A conversation with Dr. Suresh Kulkarni, Secretary, Maharashtra Water Resources Regulatory Authority on Water Governance issues in Maharashtra

As WOTR embarks on its 25th year, we are celebrating and disseminatinginformation on all the thematics we are working on . In the month of February 2018, we were disseminating information on Water Stewardship. Our team members, Eshwer Kale and Mandar Sathe, recently ­ interviewed Dr. Suresh Kulkarni, Secretary, Maharashtra Water Resources Regulatory Authority (MWRRA).  Dr. Kulkarni shared his thoughts on diverse issues in the water sector and his insights to improve the level of water governance in the state, specifically focusing on challenges and opportunities in the Maharashtra Groundwater (Development and Management) Act 2009. MWRRA has given an important mandate of ‘State groundwater Authority’ in the 2009 Groundwater Act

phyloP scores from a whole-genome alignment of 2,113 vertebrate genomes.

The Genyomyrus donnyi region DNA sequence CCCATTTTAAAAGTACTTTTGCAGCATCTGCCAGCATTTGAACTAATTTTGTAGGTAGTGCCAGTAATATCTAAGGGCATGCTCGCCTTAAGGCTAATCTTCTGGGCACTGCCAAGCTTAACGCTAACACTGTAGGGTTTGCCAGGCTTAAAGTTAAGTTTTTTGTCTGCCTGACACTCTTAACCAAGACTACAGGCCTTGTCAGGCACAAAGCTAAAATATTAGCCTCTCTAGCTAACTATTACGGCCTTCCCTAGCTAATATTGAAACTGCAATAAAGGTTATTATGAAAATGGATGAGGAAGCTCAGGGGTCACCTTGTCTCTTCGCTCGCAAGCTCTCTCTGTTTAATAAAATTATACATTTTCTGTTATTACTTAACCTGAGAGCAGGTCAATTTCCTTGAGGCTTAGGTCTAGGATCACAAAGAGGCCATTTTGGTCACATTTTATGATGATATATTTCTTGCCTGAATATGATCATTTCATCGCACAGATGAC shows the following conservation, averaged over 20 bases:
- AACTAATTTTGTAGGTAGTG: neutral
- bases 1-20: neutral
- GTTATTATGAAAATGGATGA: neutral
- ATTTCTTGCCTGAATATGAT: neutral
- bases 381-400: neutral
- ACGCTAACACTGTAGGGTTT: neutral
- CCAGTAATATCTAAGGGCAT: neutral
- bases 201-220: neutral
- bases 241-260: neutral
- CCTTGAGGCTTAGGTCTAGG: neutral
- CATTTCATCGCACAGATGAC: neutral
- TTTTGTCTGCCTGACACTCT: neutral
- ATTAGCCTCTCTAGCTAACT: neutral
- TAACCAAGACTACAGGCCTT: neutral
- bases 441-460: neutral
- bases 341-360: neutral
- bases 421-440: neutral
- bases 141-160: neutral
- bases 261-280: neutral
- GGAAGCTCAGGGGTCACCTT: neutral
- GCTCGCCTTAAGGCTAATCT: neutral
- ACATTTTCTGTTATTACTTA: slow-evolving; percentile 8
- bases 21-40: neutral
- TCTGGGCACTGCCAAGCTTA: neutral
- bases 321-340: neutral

Water Scenario for Rural Jalna in 2030: For Domestic and Livelihood Needs- 2

In this report, we provide an overview of the proceedings of the first Transformative Scenario Planning (TSP) workshop titled ‘Water Situation in Rural Jalna in 2030: For Domestic and Livelihood Needs’ convened by Watershed Organisation Trust, on 18th and 19th September 2017 at Krushi Vidnyan Kendra, Jalna. The workshop was conducted in the local language (Marathi).

Why farmers are growing cotton when water is scarce?

-Saumyadeb Dasgupta “I wish they’d had electric guitars in cotton fields back in the good old days. A whole lot of things would’ve been straightened out.” -Jimi Hendrix, 1970 YES, if the ‘whole lot of things’ were farmers wanting to form a band but a NO if it were racial conflicts and oppression faced by […]